While I was digging through his writings on government, independence and the Constitution, I found a large sample of Washington’s thoughts on religion. Being tired of the current political bickering and given the holiday season at the time, I looked at that instead.
The first thing I came across was Washington’s firm belief in God the Supreme Being.
“It is impossible to account for the creation of the universe, without the agency of a Supreme Being,” he wrote. “It is impossible to govern the universe, without the aid of a Supreme Being. It is impossible to reason, without arriving at a Supreme Being.
“Religion is as necessary to reason, as reason is to religion,” Washington continued. “The one cannot exist without the other. A reasoning being would lose his reason, in attempting to account for the great phenomena of nature, had he not a Supreme Being to refer to.”
Washington always believed that God had protected him during the French and Indian War, especially at the Battle of the Monongahela when Gen. Edward Braddock’s British forces, which included Washington, were ambushed and defeated near the river.
“By the all-powerful dispensations of Providence I have been protected, beyond all human probability or expectation,” Washington wrote after the battle, “for I had four bullets through my coat and two horses shot under me, yet escaped unhurt. Although death was leveling my companions on every side of me.”
In 1780, Washington gave God the credit for foiling Benedict Arnold’s plot to commit treason and give the fortifications at West Point to the British. “In no instance, since the commencement of the war,” he wrote, “has the interposition of Providence appeared more remarkably conspicuous, than in the rescue of the post and garrison of West Point from Arnold’s villainous perfidy.”
In 1781, at the surrender of Yorktown, Washington said, “The interposing hand of Heaven, in the various instance of our extensive preparations for this operation, has been most conscious and remarkable.”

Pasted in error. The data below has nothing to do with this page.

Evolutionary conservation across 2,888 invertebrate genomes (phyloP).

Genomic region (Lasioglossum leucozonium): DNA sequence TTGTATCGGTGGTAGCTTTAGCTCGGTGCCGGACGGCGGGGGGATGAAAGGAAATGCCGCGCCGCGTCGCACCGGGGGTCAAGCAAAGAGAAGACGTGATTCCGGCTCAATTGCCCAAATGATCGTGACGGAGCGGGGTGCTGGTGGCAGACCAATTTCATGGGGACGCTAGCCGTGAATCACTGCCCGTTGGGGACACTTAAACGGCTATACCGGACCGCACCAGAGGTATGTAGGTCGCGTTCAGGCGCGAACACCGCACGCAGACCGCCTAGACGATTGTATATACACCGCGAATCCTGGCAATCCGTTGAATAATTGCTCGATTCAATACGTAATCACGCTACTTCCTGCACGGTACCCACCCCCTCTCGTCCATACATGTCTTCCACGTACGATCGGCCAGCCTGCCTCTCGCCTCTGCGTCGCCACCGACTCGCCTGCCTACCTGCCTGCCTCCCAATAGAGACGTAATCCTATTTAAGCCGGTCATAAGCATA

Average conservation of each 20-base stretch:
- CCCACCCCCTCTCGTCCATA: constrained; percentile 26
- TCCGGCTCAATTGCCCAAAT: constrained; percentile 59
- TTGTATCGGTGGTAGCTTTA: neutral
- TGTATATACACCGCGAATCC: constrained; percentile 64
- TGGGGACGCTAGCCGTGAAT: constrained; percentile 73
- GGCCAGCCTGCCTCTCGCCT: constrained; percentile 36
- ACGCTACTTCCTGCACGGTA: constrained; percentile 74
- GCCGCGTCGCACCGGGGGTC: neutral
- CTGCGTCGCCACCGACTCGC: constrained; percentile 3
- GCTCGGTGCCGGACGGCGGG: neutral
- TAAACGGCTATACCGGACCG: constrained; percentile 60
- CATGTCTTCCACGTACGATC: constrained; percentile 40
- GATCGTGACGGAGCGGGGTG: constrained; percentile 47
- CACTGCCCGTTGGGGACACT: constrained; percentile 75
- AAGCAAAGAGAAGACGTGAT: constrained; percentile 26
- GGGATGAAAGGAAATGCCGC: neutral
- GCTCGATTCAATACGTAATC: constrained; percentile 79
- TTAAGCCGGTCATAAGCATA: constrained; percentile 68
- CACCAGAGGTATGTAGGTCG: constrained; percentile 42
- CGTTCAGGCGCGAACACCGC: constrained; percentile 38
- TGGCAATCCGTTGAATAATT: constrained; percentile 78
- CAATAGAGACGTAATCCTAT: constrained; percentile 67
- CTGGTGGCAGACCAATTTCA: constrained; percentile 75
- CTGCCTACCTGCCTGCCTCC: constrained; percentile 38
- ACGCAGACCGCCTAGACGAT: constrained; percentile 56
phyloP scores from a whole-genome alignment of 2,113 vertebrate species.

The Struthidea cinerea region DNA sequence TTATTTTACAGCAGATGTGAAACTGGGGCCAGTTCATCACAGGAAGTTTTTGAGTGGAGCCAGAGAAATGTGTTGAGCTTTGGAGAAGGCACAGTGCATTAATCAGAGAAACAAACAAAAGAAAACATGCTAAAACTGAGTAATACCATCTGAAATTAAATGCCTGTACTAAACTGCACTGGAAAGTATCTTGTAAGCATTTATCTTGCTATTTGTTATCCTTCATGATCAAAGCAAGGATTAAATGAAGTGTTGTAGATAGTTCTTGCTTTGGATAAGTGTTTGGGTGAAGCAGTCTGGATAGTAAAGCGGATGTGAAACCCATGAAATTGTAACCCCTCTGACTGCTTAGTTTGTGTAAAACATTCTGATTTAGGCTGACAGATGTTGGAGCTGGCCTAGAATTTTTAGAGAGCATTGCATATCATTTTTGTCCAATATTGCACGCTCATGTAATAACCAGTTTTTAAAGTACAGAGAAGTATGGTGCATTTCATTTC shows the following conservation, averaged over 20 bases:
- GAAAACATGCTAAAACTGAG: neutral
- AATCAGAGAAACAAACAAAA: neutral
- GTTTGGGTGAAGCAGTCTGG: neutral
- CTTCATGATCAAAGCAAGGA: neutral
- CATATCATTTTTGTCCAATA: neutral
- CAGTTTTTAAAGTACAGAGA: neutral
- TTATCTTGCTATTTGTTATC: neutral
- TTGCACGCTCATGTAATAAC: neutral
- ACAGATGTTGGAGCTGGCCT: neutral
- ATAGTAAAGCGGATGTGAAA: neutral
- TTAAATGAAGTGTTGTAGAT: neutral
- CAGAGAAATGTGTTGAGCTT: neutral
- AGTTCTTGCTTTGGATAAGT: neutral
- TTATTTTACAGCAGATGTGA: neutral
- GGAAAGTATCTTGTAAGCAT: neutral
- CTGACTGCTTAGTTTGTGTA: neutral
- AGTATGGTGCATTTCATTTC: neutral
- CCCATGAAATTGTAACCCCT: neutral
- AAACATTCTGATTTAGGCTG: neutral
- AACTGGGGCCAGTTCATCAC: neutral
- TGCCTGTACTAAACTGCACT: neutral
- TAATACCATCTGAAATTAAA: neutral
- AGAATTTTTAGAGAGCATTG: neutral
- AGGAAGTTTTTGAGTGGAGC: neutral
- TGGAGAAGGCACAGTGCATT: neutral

On more than one occasion, Washington gave credit for the founding of the nation and the government to God’s providence.
In 1788, Washington wrote, “We may, with a kind of pious and grateful exultation, trace the finger of Providence through these dark and mysterious events, which first induced the States to appoint a general convention, and then led them, one after another, by such steps as were best calculated to effect the object, into the adoption of a system recommended by that general convention; thereby, in all human probability, laying a lasting foundation for tranquility and happiness, when we had but too much reason to fear that confusion and misery were coming rapidly upon us.”
Later, in 1789 he wrote, “When I contemplate the interposition of Providence, as it was manifested in guiding us through the Revolution, in preparing us for the reception of a general government and in conciliating the good will of the people of America towards one another, after its adoption, I feel myself oppressed, and almost overwhelmed, with a sense of the Divine Munificence.”
In that same year Washington said, “May we unite in most humbly offering our prayers and supplications to the Great Lord and Ruler of Nations, and beseech him to pardon our national and other transgressions; to enable us all, whether in public or private stations, to perform our several and relative duties, properly and punctually; to render our national government a blessing to all the people, by constantly being a government of wise, just and constitutional laws.”
But Washington also warned that year that “The propitious smiles of Heaven can never be expected on a nation that disregards the eternal rules of order and right, which Heaven itself has ordained.”
In his first year as president, Washington said, “It is the duty of all nations, to acknowledge the Providence of Almighty God, to obey his will, to be grateful for his benefits, and humbly to implore his protection and favor.”
The amount of information on Washington and his Christian belief stored in the Library of Congress is extensive. Scattered throughout are quotes from other people of the time who commented on the president’s religious beliefs.
I thought it would be good to end the column with two of those quotes.
The first is from a person by the name of J.M. Sewall, from Portsmouth, New Hampshire, who wrote in 1799, “He (Washington) was a firm believer in the Christian religion; and at his first entrance on his civil administration, he made it known and adhered to his purpose, that no secular business could be transacted with him on the day set apart by Christians for the worship of the Deity.”
The second comes from William Linn, D.D., and was dated Feb. 22, 1800.
Linn said, “Neither in the parade of military life, nor in the cares of civil administration; neither in a state of depression, nor amidst the intoxicating sweets of power and adulation; did he (Washington) forget to pay homage to the Most High, who doth according to his will in the army of heaven, and among the inhabitants of the earth.”
Ned Jilton II is a page designer and photographer for the Times News as well as the writer of the “Marching with the 19th” Civil War series. You can contact him at firstname.lastname@example.org.